Under Electric Clouds
Russia 2017. The world could be on the verge of a great war. People are anxious that things could fall apart. Evolving around an unfinished building, a diverse group of outsiders struggle to find their place in this rapidly changing society, making up the mosaic of existence that is life itself…
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★★★★ review by Arsaib Gilbert on Letterboxd
The vignette storytelling structure continues to be an ideal method for directors attempting to capture the soul and spirit of a place, a people, a nation, or the world itself. In narrative filmmaking, it provides them the means to create more characters, and thus more dramatic situations, in order to engender a variety of themes and topics required to accomplish the task. This method has its risks: due to the multitude of focal points, often times not enough attention gets paid on the micro level, which negatively affects the overarching concept(s).
To one degree or another, recent Russian films such as Ilya Khrzhanovsky’s 4 (2005), Aleksei Balabanov’s Cargo 200 (2007), and Vasili Sigarev’s Living (2012) have employed this technique to comment on that diverse and disparate nation, one permanently torn between Asia and Europe and perpetually suspended between its past and its future. Even though Aleksei German Jr.’s poetic and absorbing new film, Under Electric Clouds (Pod Elektricheskimi Oblakami), is primarily set in the post-apocalyptic “future” (2017, to be exact, the 100th anniversary of the Russian Revolution), it very much attempts to articulate the spiritual and existential malaise afflicting contemporary society.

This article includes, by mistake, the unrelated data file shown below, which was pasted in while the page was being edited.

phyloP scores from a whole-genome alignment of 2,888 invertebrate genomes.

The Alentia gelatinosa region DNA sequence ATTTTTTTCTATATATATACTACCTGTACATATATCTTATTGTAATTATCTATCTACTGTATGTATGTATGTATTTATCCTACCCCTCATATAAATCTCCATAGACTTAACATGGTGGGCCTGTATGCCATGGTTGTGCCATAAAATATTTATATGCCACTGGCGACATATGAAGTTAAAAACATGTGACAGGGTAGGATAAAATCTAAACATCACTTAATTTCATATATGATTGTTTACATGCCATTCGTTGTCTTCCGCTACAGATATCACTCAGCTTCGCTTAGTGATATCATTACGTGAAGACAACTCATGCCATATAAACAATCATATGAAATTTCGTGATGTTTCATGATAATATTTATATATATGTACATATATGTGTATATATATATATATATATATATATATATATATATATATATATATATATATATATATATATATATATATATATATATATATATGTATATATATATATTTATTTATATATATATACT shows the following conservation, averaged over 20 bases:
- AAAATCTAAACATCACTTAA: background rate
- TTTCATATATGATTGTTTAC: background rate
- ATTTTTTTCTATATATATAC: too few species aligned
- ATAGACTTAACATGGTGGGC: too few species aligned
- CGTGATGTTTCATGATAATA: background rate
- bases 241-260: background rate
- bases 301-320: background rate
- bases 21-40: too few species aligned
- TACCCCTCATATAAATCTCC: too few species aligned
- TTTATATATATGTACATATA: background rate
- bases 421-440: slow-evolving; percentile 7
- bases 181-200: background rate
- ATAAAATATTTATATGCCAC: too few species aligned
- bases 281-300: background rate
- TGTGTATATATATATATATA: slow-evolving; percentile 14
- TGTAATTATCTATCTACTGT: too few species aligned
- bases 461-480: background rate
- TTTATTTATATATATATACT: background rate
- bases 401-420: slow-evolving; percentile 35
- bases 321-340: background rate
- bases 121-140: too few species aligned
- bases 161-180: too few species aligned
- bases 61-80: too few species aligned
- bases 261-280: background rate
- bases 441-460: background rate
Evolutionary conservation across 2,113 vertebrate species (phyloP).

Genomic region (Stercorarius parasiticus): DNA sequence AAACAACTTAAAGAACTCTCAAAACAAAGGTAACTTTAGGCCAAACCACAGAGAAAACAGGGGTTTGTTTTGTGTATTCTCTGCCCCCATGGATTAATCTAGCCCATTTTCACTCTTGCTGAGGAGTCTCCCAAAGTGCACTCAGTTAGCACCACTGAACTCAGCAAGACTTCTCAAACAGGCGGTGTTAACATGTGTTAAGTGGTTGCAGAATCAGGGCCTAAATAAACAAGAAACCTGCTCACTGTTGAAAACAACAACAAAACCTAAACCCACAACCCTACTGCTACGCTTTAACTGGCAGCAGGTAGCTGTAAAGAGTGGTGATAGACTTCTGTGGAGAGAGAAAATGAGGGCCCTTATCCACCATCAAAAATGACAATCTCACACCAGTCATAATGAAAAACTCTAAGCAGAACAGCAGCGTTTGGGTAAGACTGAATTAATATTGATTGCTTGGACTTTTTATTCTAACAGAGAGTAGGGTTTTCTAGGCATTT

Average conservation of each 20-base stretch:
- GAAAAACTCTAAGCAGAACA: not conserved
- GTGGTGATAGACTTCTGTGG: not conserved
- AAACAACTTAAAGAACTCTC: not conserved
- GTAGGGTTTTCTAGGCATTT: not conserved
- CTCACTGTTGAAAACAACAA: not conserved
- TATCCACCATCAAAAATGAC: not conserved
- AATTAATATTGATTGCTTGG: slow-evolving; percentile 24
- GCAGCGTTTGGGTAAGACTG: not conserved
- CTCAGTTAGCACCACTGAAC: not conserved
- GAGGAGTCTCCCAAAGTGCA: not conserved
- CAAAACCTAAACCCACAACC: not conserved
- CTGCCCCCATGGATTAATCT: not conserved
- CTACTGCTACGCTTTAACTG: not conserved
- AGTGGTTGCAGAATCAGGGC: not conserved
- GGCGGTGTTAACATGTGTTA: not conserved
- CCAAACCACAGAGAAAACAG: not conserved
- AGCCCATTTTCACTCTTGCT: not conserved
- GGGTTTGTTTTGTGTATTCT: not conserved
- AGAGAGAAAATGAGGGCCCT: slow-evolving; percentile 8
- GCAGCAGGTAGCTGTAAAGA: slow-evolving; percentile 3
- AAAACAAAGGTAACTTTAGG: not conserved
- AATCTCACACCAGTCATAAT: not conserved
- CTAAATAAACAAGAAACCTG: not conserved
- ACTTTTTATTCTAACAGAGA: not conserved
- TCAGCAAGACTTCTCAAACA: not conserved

★★★½ review by Filipe Furtado on Letterboxd
Midway through German Jr’s film, one of the characters tries to remember a melody to a Brazilian song and his experience mirrors mine as far as this is the sort of Russian fiction that feels so removed from my experience that I always take a huge effort to find its wavelength. That said, German’s eye is great, the film has a lot of inventiveness and the worl of hurt it carries on its shoulders is deeply felt.
★★★★ review by Scout Tafoya on Letterboxd
We'll never need sequels as long as actual movies with a proper understanding of the world are still getting made. The thing I love most about this movie is that it's plainly meant to be some version of the future, but there's no difference in human behavior even though social progress seems to have completely come to a halt. It's a world of pirates and robots, but it's still just here, now.
★★★★½ review by Martin Jensen on Letterboxd
This is how the world ends: not in the clean apocalypse we fantasise about, but in half-finished sky-scrapers in the middle of the wilderness, monuments sinking into the mud, wandering aimlessly through endless fog, clinging to the past; slow, painful entropy.
★★★★ review by gooz on Letterboxd
Remove a few lively sarcasm and it will be a very fine Russian Mountains May Depart. Heavy atmosphere, lost values and a kind of film that leaves certain nosthalgia behind. A nice surprise.
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